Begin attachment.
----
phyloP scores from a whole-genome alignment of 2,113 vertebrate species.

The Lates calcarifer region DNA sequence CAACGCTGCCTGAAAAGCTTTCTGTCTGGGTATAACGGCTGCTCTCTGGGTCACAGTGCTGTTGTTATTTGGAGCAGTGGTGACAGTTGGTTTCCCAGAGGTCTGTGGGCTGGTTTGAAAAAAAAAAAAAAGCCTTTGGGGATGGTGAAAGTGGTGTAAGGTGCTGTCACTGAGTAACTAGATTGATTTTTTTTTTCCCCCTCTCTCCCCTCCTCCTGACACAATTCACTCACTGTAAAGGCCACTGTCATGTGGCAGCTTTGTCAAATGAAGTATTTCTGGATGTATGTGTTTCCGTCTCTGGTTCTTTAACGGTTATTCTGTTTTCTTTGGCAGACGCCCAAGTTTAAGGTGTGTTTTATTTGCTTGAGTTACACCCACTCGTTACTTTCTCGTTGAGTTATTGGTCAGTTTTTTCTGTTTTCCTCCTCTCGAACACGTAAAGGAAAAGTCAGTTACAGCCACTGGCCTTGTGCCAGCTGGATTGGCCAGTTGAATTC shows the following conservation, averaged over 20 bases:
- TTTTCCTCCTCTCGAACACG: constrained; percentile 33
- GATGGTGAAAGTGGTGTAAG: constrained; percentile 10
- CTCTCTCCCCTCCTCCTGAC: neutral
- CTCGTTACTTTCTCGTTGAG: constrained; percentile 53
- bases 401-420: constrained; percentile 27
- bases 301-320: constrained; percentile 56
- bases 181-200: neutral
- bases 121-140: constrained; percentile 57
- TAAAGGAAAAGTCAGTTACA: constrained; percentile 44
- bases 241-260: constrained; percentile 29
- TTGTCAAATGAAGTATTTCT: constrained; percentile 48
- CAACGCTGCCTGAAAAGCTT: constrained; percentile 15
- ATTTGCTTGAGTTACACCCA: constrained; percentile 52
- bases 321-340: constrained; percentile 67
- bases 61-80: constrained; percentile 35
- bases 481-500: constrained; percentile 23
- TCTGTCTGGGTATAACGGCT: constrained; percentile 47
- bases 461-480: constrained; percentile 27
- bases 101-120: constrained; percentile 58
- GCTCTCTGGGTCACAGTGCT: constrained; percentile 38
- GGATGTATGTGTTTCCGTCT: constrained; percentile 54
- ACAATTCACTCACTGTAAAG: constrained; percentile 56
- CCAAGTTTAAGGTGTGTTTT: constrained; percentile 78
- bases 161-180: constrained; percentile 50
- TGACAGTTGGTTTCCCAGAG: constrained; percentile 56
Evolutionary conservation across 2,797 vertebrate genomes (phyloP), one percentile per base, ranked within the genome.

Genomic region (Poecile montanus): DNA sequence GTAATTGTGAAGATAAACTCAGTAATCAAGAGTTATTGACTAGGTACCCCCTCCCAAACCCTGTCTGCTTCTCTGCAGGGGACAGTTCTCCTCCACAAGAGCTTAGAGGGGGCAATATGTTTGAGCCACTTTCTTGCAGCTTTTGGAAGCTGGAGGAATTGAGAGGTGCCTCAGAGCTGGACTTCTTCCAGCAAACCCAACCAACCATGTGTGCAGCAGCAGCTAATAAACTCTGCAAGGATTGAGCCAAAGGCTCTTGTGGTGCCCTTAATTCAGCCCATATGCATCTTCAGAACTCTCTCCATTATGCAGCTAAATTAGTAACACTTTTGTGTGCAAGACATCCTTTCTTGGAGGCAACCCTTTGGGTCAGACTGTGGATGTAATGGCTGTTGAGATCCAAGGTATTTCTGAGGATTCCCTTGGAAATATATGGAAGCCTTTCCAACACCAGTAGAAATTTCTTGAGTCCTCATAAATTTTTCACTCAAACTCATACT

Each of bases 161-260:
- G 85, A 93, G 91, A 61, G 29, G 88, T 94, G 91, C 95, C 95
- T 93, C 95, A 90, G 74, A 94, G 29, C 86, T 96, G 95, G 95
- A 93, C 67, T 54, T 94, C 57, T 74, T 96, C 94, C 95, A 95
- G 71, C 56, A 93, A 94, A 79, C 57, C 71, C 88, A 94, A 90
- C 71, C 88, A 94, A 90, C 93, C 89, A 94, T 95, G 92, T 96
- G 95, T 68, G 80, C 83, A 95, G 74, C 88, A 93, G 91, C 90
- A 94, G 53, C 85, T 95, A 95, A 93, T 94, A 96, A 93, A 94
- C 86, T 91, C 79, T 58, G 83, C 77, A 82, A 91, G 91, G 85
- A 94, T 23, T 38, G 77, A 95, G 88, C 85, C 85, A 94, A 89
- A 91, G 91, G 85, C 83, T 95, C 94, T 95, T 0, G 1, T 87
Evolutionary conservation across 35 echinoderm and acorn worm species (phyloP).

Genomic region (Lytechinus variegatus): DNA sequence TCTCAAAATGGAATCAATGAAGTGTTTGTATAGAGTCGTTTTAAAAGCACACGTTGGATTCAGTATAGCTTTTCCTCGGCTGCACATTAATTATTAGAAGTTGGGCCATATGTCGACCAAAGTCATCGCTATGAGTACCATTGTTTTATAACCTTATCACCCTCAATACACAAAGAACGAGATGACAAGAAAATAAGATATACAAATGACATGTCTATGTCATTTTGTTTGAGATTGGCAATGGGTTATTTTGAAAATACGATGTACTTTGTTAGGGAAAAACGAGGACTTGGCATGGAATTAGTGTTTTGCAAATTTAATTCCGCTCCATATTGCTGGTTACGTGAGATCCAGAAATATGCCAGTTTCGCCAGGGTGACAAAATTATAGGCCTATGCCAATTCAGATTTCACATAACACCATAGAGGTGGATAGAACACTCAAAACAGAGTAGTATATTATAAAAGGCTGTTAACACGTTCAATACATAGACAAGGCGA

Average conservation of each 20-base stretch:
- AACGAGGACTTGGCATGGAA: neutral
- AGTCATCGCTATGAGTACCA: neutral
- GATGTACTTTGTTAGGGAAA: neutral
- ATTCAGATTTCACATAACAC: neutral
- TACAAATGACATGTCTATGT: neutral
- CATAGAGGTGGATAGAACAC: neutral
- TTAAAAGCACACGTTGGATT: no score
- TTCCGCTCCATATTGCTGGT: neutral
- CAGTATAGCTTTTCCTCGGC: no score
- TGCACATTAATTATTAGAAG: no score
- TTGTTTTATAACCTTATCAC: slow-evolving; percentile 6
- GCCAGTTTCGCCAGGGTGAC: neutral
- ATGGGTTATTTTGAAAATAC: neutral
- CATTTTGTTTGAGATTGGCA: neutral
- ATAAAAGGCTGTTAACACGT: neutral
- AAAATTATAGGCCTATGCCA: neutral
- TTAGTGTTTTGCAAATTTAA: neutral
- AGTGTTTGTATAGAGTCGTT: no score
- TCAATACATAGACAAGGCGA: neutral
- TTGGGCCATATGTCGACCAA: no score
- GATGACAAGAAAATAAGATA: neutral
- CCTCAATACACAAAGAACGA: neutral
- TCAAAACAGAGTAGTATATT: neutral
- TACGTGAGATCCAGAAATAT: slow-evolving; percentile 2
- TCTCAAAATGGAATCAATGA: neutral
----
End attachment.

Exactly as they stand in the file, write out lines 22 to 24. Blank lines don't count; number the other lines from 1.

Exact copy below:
- GCTCTCTGGGTCACAGTGCT: constrained; percentile 38
- GGATGTATGTGTTTCCGTCT: constrained; percentile 54
- ACAATTCACTCACTGTAAAG: constrained; percentile 56